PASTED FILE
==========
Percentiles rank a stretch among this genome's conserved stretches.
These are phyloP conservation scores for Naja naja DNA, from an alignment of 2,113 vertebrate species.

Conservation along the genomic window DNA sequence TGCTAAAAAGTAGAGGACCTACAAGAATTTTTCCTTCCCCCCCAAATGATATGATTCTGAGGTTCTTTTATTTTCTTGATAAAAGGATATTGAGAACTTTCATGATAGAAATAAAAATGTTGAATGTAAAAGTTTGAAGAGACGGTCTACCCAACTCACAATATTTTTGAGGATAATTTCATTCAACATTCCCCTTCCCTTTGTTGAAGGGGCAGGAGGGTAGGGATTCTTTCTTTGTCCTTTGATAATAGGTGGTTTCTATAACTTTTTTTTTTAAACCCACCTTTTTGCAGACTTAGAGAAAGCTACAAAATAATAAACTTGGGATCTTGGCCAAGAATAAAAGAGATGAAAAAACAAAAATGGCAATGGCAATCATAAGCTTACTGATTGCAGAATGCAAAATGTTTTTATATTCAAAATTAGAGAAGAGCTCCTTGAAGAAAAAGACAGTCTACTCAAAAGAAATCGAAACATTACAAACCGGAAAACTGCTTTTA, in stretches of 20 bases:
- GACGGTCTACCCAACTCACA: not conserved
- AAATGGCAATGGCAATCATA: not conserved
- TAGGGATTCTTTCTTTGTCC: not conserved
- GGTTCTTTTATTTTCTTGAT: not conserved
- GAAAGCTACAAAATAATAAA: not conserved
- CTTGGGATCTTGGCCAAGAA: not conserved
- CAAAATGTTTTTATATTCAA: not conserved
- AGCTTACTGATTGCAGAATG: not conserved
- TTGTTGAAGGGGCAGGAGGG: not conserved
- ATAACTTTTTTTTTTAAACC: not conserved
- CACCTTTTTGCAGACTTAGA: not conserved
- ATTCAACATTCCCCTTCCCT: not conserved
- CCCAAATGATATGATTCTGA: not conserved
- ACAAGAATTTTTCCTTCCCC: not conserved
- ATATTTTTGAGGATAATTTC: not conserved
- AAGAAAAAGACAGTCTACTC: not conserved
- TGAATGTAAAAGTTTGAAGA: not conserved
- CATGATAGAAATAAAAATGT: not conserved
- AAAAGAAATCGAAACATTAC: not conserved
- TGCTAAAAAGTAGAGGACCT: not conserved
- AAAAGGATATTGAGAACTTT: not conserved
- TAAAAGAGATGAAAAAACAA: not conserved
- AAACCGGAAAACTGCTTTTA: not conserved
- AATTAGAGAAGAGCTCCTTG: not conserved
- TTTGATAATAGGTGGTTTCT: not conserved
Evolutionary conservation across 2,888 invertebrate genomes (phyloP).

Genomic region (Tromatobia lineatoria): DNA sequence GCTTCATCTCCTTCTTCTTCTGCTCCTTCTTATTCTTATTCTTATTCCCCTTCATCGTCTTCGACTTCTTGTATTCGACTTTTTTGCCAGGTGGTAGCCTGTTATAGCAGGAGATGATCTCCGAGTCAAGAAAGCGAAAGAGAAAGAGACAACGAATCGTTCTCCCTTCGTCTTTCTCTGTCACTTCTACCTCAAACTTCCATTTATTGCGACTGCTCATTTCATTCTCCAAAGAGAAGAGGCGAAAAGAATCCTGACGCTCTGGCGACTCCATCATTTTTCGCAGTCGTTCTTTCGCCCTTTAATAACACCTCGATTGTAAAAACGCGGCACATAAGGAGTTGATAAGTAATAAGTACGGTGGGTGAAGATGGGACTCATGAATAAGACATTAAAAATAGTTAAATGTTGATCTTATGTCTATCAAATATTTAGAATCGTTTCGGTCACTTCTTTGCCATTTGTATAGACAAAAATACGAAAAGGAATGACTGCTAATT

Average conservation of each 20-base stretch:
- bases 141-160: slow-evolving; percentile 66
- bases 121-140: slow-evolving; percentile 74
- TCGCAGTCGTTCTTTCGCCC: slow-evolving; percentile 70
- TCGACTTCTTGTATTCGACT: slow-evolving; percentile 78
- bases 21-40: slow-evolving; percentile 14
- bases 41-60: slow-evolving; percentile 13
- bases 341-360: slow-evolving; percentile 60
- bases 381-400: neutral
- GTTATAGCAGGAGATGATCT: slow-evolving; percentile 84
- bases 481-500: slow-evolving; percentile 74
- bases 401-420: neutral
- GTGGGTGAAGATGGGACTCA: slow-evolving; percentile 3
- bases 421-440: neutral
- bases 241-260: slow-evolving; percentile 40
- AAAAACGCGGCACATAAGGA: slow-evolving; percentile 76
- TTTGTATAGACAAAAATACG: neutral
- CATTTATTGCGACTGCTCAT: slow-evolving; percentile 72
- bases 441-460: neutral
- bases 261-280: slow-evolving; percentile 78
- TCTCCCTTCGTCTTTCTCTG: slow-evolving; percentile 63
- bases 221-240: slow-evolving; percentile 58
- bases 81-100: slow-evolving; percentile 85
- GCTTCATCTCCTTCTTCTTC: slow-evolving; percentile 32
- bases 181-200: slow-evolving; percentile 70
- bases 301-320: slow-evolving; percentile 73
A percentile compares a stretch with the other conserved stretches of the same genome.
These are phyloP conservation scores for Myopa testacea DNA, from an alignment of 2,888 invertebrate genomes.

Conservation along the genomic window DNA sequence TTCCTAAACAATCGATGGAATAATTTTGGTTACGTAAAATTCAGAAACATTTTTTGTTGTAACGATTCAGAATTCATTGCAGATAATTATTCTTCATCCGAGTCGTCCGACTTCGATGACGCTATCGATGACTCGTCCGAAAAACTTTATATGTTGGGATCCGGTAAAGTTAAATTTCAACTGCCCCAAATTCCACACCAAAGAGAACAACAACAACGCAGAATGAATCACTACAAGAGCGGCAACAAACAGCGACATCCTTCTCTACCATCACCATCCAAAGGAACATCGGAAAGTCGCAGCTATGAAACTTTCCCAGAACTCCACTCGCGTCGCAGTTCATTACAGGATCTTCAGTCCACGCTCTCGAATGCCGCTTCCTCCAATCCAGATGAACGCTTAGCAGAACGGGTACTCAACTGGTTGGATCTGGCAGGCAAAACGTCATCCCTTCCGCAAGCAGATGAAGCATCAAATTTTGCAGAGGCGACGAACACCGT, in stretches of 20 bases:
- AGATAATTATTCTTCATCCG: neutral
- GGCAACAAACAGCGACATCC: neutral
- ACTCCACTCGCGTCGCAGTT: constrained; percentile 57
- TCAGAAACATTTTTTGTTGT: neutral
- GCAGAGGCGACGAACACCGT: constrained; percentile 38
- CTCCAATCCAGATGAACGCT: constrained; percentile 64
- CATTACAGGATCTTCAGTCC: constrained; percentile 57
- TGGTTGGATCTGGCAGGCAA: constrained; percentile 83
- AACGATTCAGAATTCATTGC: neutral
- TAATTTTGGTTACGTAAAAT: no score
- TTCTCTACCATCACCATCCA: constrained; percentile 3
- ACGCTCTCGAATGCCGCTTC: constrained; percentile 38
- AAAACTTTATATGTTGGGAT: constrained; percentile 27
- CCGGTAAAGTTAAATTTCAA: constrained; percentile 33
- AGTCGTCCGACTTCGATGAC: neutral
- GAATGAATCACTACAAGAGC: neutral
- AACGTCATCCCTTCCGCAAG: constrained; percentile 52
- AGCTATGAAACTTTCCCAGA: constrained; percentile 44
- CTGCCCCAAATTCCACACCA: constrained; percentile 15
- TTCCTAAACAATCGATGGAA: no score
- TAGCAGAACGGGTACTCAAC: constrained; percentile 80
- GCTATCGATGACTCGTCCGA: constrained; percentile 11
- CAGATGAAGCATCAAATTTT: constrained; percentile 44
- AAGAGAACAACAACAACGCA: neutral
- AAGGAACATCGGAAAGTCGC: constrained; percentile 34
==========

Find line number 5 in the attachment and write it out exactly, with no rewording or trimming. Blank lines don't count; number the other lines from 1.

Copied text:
- AAATGGCAATGGCAATCATA: not conserved